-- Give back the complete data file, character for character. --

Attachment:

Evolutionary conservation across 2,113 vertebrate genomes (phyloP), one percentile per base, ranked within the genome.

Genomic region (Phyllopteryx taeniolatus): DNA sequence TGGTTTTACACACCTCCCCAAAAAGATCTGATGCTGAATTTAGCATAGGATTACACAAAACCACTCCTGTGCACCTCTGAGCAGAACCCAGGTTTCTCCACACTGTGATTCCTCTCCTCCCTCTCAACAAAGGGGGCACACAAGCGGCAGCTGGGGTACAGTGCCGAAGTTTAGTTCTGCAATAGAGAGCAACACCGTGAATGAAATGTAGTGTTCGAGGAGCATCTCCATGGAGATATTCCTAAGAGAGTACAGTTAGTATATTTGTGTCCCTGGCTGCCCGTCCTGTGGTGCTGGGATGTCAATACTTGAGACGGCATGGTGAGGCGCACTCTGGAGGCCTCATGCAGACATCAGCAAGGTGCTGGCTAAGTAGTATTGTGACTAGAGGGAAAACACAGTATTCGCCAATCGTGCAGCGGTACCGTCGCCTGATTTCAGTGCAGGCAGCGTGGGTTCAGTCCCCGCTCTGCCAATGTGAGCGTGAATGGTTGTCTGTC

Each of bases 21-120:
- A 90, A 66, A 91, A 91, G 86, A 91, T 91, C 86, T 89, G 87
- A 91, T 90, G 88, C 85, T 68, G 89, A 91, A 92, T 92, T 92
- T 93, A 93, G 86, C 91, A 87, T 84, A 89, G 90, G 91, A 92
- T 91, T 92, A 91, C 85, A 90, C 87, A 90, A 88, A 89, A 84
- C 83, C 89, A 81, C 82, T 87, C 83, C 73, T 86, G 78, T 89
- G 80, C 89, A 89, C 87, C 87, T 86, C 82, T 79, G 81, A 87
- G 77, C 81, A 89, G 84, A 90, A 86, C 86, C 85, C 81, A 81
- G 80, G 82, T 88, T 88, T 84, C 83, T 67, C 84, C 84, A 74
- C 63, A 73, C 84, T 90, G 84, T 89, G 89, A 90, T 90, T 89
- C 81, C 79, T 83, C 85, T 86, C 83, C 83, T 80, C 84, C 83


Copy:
Evolutionary conservation across 2,113 vertebrate genomes (phyloP), one percentile per base, ranked within the genome.

Genomic region (Phyllopteryx taeniolatus): DNA sequence TGGTTTTACACACCTCCCCAAAAAGATCTGATGCTGAATTTAGCATAGGATTACACAAAACCACTCCTGTGCACCTCTGAGCAGAACCCAGGTTTCTCCACACTGTGATTCCTCTCCTCCCTCTCAACAAAGGGGGCACACAAGCGGCAGCTGGGGTACAGTGCCGAAGTTTAGTTCTGCAATAGAGAGCAACACCGTGAATGAAATGTAGTGTTCGAGGAGCATCTCCATGGAGATATTCCTAAGAGAGTACAGTTAGTATATTTGTGTCCCTGGCTGCCCGTCCTGTGGTGCTGGGATGTCAATACTTGAGACGGCATGGTGAGGCGCACTCTGGAGGCCTCATGCAGACATCAGCAAGGTGCTGGCTAAGTAGTATTGTGACTAGAGGGAAAACACAGTATTCGCCAATCGTGCAGCGGTACCGTCGCCTGATTTCAGTGCAGGCAGCGTGGGTTCAGTCCCCGCTCTGCCAATGTGAGCGTGAATGGTTGTCTGTC

Each of bases 21-120:
- A 90, A 66, A 91, A 91, G 86, A 91, T 91, C 86, T 89, G 87
- A 91, T 90, G 88, C 85, T 68, G 89, A 91, A 92, T 92, T 92
- T 93, A 93, G 86, C 91, A 87, T 84, A 89, G 90, G 91, A 92
- T 91, T 92, A 91, C 85, A 90, C 87, A 90, A 88, A 89, A 84
- C 83, C 89, A 81, C 82, T 87, C 83, C 73, T 86, G 78, T 89
- G 80, C 89, A 89, C 87, C 87, T 86, C 82, T 79, G 81, A 87
- G 77, C 81, A 89, G 84, A 90, A 86, C 86, C 85, C 81, A 81
- G 80, G 82, T 88, T 88, T 84, C 83, T 67, C 84, C 84, A 74
- C 63, A 73, C 84, T 90, G 84, T 89, G 89, A 90, T 90, T 89
- C 81, C 79, T 83, C 85, T 86, C 83, C 83, T 80, C 84, C 83